Tuesday, March 18, 2008

Electra Hollowbody Bass

I’ll just be honest up front...I’m not sure I can whole-heartedly say that I wish I had this one back. However, it was definitely a very cool bass. Some people love instruments based on the way they sound, and the way they sound only. Or just the way they feel when you play them. I fall into a slightly different category. I am definitely concerned with how an instrument sounds and plays (otherwise I would have never sold this one), but I’m also very into the way an instrument looks. I have a feeling that more guitar players base their decisions on the way a guitar looks as much as I do, but no one really wants to admit it. I know people will say, “Well, I prefer certain colors over others, but I would never let that be the final factor in buying a guitar.”

I would.

I would not buy a natural wood Stratocaster with a black pickguard. Oddly, I would definitely buy a Telecaster with a natural wood body and a black pickguard. In fact, I would prefer it. I wouldn’t want any color of Les Paul except a gold top. Even if you gave me one. I’d just sell it and put the money towards the gold top. Or an orange Gretsch Nashville with the cool western inlays on the neck. But not a red Gretsch or a white one.

So, I decided that it would “look” really cool to have a hollowbody bass. I couldn’t really afford a nice old Gretsch or a real Gibson, so I sat down at the computer, started searching eBay and came across this 70s Japanese copy made by Electra. It was an exact copy of an old Gibson and I figured it would probably sound pretty decent. A lot of the Japanese copies from that era sound as good or better than the American instruments they are copying. Unfortunately, this was not the case with this bass.

The story was good though and I got sucked in. A lady was selling this bass that her recently deceased husband had owned for many years. It had sat in the closet for the last ten and was “in mint condition” according to the description. Original case and everything. Sweet! Just what I was looking for.

So, if you’ve ever bought anything on eBay you know the feeling...you get all excited about buying something, you bid and wait, and then, if you’re lucky enough to win, you get all excited again because you won. Victory! And then you wait. Some people are great about sending stuff right out and some people send things out when it’s convenient. And they pack it in ways I would never consider packing an instrument. That’s a different subject.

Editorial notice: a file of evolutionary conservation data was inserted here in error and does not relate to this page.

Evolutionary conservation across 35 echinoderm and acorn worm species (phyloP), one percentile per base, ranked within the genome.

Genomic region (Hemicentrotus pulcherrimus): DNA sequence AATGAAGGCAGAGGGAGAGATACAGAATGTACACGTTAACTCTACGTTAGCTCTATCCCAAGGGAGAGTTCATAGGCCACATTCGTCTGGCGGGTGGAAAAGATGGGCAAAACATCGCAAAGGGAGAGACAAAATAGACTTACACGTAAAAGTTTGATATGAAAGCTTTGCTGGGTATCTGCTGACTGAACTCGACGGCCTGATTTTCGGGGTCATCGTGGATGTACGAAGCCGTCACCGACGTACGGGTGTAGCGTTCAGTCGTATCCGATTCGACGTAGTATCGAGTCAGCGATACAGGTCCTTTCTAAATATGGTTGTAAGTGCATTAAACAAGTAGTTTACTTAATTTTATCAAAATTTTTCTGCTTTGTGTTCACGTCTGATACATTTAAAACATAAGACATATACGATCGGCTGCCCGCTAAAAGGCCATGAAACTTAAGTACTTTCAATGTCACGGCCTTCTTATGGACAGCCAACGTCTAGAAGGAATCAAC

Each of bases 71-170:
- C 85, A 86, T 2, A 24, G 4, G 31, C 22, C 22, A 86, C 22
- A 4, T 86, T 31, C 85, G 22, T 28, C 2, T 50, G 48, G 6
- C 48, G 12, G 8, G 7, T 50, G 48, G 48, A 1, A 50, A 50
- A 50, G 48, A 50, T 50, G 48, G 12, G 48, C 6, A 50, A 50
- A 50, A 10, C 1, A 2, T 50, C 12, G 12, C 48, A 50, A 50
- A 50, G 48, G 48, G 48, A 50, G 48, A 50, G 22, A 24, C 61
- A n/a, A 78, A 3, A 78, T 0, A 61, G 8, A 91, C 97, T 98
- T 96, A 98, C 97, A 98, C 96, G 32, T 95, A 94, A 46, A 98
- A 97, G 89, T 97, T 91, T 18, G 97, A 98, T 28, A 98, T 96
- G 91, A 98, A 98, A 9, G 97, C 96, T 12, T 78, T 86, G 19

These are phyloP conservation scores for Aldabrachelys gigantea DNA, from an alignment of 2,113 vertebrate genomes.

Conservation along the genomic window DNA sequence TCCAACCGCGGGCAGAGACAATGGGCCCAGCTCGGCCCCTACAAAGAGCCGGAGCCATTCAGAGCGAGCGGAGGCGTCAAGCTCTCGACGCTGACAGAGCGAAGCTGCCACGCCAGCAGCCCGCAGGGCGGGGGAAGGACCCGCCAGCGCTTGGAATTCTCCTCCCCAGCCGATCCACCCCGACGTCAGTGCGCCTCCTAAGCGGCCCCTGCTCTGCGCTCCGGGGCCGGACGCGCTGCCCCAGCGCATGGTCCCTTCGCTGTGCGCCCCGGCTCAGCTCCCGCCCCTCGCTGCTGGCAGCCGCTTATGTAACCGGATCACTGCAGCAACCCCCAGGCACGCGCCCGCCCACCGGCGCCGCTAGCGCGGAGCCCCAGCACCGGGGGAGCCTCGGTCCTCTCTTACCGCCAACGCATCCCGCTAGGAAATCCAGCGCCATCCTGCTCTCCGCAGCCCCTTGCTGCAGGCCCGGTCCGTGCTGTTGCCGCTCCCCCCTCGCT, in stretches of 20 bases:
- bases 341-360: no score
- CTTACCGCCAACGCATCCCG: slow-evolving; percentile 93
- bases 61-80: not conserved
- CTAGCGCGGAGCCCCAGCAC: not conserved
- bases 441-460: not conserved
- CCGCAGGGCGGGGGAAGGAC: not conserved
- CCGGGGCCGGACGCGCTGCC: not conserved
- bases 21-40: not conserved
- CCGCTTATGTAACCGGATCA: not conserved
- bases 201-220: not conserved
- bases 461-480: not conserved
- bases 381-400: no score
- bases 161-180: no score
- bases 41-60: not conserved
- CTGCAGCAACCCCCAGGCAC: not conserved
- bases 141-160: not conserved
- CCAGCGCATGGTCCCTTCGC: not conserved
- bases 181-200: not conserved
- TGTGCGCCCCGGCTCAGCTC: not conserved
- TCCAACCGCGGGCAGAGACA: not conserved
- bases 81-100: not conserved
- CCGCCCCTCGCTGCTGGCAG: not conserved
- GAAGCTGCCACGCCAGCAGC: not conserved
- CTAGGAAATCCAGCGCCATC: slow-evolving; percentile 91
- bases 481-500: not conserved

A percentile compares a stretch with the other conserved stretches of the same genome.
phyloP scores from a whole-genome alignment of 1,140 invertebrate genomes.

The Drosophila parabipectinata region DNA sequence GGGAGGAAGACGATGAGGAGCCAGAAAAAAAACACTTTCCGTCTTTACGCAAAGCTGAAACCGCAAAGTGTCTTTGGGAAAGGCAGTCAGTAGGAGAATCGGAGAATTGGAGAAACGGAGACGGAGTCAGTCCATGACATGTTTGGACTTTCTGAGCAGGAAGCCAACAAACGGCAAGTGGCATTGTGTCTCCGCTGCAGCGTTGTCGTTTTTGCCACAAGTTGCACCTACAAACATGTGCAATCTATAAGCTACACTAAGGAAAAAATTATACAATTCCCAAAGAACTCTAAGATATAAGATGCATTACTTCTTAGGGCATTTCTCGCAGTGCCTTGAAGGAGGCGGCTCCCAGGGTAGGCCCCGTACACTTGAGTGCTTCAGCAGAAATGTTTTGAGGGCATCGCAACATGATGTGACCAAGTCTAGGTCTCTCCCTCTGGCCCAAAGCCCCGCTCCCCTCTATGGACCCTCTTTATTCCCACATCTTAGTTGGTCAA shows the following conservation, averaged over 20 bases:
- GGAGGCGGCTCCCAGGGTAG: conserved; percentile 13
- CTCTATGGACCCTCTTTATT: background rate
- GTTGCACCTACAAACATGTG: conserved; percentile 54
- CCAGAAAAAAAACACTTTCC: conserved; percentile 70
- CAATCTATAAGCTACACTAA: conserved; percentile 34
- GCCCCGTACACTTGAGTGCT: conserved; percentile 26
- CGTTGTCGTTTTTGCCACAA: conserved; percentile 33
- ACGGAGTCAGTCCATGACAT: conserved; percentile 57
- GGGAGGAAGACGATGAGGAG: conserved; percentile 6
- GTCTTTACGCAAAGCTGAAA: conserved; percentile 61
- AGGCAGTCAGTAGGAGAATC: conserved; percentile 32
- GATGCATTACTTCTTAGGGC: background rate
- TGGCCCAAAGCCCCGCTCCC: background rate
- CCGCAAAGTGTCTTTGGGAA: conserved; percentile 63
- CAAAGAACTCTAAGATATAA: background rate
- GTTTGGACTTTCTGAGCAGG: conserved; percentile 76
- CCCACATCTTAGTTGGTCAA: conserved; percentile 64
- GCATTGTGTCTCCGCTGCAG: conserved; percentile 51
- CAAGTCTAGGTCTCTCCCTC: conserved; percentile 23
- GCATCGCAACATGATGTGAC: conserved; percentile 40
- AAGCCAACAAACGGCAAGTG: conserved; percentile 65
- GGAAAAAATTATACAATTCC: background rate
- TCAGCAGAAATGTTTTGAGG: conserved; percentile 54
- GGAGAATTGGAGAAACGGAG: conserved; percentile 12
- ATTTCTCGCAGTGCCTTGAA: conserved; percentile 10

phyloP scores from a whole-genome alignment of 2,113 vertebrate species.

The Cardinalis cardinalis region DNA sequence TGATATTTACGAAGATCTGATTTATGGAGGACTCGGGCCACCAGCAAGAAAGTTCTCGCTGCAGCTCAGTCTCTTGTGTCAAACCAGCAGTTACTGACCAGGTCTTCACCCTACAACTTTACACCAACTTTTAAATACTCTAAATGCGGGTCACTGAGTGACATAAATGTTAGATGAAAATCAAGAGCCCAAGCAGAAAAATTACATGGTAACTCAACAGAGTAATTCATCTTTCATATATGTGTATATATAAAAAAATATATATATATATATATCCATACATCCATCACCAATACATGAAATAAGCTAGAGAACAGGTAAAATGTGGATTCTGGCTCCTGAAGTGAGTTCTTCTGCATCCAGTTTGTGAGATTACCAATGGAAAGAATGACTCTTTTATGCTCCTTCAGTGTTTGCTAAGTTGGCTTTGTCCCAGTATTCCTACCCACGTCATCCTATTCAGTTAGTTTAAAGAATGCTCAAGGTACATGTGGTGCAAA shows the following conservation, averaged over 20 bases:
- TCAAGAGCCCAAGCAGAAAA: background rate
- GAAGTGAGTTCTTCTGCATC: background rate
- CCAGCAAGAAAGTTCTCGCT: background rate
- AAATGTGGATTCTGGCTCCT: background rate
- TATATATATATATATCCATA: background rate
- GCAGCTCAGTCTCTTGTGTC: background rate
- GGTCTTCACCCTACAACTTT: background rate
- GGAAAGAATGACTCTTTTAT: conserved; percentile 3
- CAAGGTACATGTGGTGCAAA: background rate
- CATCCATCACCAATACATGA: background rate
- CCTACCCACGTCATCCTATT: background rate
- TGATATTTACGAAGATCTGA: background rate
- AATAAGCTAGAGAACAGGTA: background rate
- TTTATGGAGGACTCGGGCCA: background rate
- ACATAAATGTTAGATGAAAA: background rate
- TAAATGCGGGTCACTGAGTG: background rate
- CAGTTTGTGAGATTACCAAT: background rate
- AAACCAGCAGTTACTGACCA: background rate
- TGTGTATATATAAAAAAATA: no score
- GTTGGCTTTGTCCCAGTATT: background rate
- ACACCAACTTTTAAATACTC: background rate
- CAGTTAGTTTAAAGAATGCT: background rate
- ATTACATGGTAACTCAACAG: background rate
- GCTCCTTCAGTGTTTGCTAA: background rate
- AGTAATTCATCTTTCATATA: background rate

Finally the day arrives and I get the bass and pull it out of the package and...hmmmm...one of the pickups doesn’t work. Hmmmm...the jack is funky. Hmmmmm...it’s not really mint condition at all. And it’s going to cost me more money just to get it up and running. Disappointment. Two weeks and a little over $100 later I have the bass back from the repair shop over at Buffalo Brothers and decide to use it to record with. Wow, that’s some lame tone. Not much at all to be happy with. Now (already) it’s decision time. It has been a very rare occasion that I’ve bought an instrument and lost money on it. In fact, I’ve been pretty good at finding things for bargains and turning them around for a profit. This one was destined to be different. I decided to bite the bullet, take some new photos, and list it back on eBay with a fair and honest description. And a much lower price tag than I’d prefer. So, this one didn’t work out and it made me stop and think about how much I base my decisions on visuals. I’ll never stop allowing aesthetics to influence my decisions, but I’ll never allow them to completely rule a decision either. I can honestly say, man, I don’t wish I had that one back.


G L Wilson said...

Well, it certainly looks the business, but if it can't deliver the goods then you were right to sell.

fourstringers said...

I got the same bass from ebay. Pretty much got sucked in myself for the look. It had some problems too but after fixing it up a little I plugged it in and it sounded awesome.
I'm not a huge fan of hollow bodies and I'll rather play my other basses but pretty much everybody asks me to bring this one in the studio, even producers and engineers. Maybe I just got lucky. I kinda think so because this is definitely not a well built - high quality wood/hardware/electronics bass. I'm sorry yours didn't work out.